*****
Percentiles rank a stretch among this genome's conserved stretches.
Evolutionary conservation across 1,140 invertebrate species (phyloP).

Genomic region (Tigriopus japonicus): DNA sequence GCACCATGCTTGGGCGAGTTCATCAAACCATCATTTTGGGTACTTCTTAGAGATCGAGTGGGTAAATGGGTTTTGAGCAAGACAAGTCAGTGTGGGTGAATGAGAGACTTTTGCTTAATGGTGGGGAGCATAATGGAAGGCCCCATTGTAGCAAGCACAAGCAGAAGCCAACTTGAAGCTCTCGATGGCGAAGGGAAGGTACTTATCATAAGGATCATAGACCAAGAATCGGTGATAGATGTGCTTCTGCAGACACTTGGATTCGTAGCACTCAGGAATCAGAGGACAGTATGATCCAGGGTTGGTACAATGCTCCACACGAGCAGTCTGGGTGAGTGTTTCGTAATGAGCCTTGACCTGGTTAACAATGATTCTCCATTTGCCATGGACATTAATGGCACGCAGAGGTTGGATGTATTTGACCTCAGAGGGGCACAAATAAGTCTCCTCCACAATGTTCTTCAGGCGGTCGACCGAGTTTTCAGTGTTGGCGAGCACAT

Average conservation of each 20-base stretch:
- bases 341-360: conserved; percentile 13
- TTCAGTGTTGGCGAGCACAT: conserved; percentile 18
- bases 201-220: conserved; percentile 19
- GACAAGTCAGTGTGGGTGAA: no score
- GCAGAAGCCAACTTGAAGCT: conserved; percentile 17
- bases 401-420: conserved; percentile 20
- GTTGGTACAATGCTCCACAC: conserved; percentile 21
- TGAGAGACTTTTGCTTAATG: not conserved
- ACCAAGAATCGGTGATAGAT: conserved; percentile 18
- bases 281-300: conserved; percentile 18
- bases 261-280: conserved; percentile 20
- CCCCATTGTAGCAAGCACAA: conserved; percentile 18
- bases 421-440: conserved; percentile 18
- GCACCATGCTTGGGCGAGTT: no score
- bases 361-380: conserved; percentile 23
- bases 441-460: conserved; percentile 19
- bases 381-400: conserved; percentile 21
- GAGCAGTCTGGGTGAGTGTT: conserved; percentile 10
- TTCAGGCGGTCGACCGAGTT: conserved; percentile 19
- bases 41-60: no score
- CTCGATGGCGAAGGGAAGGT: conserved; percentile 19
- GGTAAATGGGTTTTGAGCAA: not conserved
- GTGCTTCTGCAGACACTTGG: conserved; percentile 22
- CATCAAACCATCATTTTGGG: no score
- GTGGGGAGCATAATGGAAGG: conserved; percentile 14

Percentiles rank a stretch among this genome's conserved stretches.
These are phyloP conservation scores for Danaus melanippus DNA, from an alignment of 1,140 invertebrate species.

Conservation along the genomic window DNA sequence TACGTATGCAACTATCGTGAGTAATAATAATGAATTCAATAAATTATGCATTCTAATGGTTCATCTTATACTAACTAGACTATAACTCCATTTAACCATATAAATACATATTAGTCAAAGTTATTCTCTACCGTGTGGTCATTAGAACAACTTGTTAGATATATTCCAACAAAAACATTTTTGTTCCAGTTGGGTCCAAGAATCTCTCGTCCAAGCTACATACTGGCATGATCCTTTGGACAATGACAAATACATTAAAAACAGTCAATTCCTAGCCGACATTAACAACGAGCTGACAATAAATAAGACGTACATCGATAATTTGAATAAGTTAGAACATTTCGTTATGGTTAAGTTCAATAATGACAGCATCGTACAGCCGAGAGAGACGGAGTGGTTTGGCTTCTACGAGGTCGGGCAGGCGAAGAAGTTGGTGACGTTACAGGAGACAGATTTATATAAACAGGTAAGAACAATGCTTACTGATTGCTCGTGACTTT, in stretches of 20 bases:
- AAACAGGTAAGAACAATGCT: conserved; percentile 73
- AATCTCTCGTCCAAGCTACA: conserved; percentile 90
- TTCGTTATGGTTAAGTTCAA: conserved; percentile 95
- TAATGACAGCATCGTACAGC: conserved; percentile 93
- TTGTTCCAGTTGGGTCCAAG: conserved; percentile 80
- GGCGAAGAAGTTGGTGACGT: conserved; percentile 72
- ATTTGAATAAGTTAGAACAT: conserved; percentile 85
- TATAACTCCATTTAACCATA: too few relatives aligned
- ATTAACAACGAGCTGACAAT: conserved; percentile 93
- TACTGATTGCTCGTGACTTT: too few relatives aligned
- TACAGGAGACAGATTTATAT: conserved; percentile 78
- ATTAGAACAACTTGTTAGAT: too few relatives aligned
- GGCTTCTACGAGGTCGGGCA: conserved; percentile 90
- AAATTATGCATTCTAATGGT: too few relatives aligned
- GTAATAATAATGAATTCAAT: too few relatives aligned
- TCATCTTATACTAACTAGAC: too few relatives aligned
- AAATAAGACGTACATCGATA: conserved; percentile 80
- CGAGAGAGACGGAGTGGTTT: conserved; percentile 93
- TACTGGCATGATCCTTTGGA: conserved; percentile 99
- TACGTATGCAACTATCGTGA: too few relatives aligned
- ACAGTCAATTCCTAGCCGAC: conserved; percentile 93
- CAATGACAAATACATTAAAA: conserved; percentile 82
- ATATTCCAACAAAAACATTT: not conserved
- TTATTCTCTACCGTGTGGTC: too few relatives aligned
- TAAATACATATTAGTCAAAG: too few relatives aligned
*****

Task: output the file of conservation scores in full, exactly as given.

Percentiles rank a stretch among this genome's conserved stretches.
Evolutionary conservation across 1,140 invertebrate species (phyloP).

Genomic region (Tigriopus japonicus): DNA sequence GCACCATGCTTGGGCGAGTTCATCAAACCATCATTTTGGGTACTTCTTAGAGATCGAGTGGGTAAATGGGTTTTGAGCAAGACAAGTCAGTGTGGGTGAATGAGAGACTTTTGCTTAATGGTGGGGAGCATAATGGAAGGCCCCATTGTAGCAAGCACAAGCAGAAGCCAACTTGAAGCTCTCGATGGCGAAGGGAAGGTACTTATCATAAGGATCATAGACCAAGAATCGGTGATAGATGTGCTTCTGCAGACACTTGGATTCGTAGCACTCAGGAATCAGAGGACAGTATGATCCAGGGTTGGTACAATGCTCCACACGAGCAGTCTGGGTGAGTGTTTCGTAATGAGCCTTGACCTGGTTAACAATGATTCTCCATTTGCCATGGACATTAATGGCACGCAGAGGTTGGATGTATTTGACCTCAGAGGGGCACAAATAAGTCTCCTCCACAATGTTCTTCAGGCGGTCGACCGAGTTTTCAGTGTTGGCGAGCACAT

Average conservation of each 20-base stretch:
- bases 341-360: conserved; percentile 13
- TTCAGTGTTGGCGAGCACAT: conserved; percentile 18
- bases 201-220: conserved; percentile 19
- GACAAGTCAGTGTGGGTGAA: no score
- GCAGAAGCCAACTTGAAGCT: conserved; percentile 17
- bases 401-420: conserved; percentile 20
- GTTGGTACAATGCTCCACAC: conserved; percentile 21
- TGAGAGACTTTTGCTTAATG: not conserved
- ACCAAGAATCGGTGATAGAT: conserved; percentile 18
- bases 281-300: conserved; percentile 18
- bases 261-280: conserved; percentile 20
- CCCCATTGTAGCAAGCACAA: conserved; percentile 18
- bases 421-440: conserved; percentile 18
- GCACCATGCTTGGGCGAGTT: no score
- bases 361-380: conserved; percentile 23
- bases 441-460: conserved; percentile 19
- bases 381-400: conserved; percentile 21
- GAGCAGTCTGGGTGAGTGTT: conserved; percentile 10
- TTCAGGCGGTCGACCGAGTT: conserved; percentile 19
- bases 41-60: no score
- CTCGATGGCGAAGGGAAGGT: conserved; percentile 19
- GGTAAATGGGTTTTGAGCAA: not conserved
- GTGCTTCTGCAGACACTTGG: conserved; percentile 22
- CATCAAACCATCATTTTGGG: no score
- GTGGGGAGCATAATGGAAGG: conserved; percentile 14

Percentiles rank a stretch among this genome's conserved stretches.
These are phyloP conservation scores for Danaus melanippus DNA, from an alignment of 1,140 invertebrate species.

Conservation along the genomic window DNA sequence TACGTATGCAACTATCGTGAGTAATAATAATGAATTCAATAAATTATGCATTCTAATGGTTCATCTTATACTAACTAGACTATAACTCCATTTAACCATATAAATACATATTAGTCAAAGTTATTCTCTACCGTGTGGTCATTAGAACAACTTGTTAGATATATTCCAACAAAAACATTTTTGTTCCAGTTGGGTCCAAGAATCTCTCGTCCAAGCTACATACTGGCATGATCCTTTGGACAATGACAAATACATTAAAAACAGTCAATTCCTAGCCGACATTAACAACGAGCTGACAATAAATAAGACGTACATCGATAATTTGAATAAGTTAGAACATTTCGTTATGGTTAAGTTCAATAATGACAGCATCGTACAGCCGAGAGAGACGGAGTGGTTTGGCTTCTACGAGGTCGGGCAGGCGAAGAAGTTGGTGACGTTACAGGAGACAGATTTATATAAACAGGTAAGAACAATGCTTACTGATTGCTCGTGACTTT, in stretches of 20 bases:
- AAACAGGTAAGAACAATGCT: conserved; percentile 73
- AATCTCTCGTCCAAGCTACA: conserved; percentile 90
- TTCGTTATGGTTAAGTTCAA: conserved; percentile 95
- TAATGACAGCATCGTACAGC: conserved; percentile 93
- TTGTTCCAGTTGGGTCCAAG: conserved; percentile 80
- GGCGAAGAAGTTGGTGACGT: conserved; percentile 72
- ATTTGAATAAGTTAGAACAT: conserved; percentile 85
- TATAACTCCATTTAACCATA: too few relatives aligned
- ATTAACAACGAGCTGACAAT: conserved; percentile 93
- TACTGATTGCTCGTGACTTT: too few relatives aligned
- TACAGGAGACAGATTTATAT: conserved; percentile 78
- ATTAGAACAACTTGTTAGAT: too few relatives aligned
- GGCTTCTACGAGGTCGGGCA: conserved; percentile 90
- AAATTATGCATTCTAATGGT: too few relatives aligned
- GTAATAATAATGAATTCAAT: too few relatives aligned
- TCATCTTATACTAACTAGAC: too few relatives aligned
- AAATAAGACGTACATCGATA: conserved; percentile 80
- CGAGAGAGACGGAGTGGTTT: conserved; percentile 93
- TACTGGCATGATCCTTTGGA: conserved; percentile 99
- TACGTATGCAACTATCGTGA: too few relatives aligned
- ACAGTCAATTCCTAGCCGAC: conserved; percentile 93
- CAATGACAAATACATTAAAA: conserved; percentile 82
- ATATTCCAACAAAAACATTT: not conserved
- TTATTCTCTACCGTGTGGTC: too few relatives aligned
- TAAATACATATTAGTCAAAG: too few relatives aligned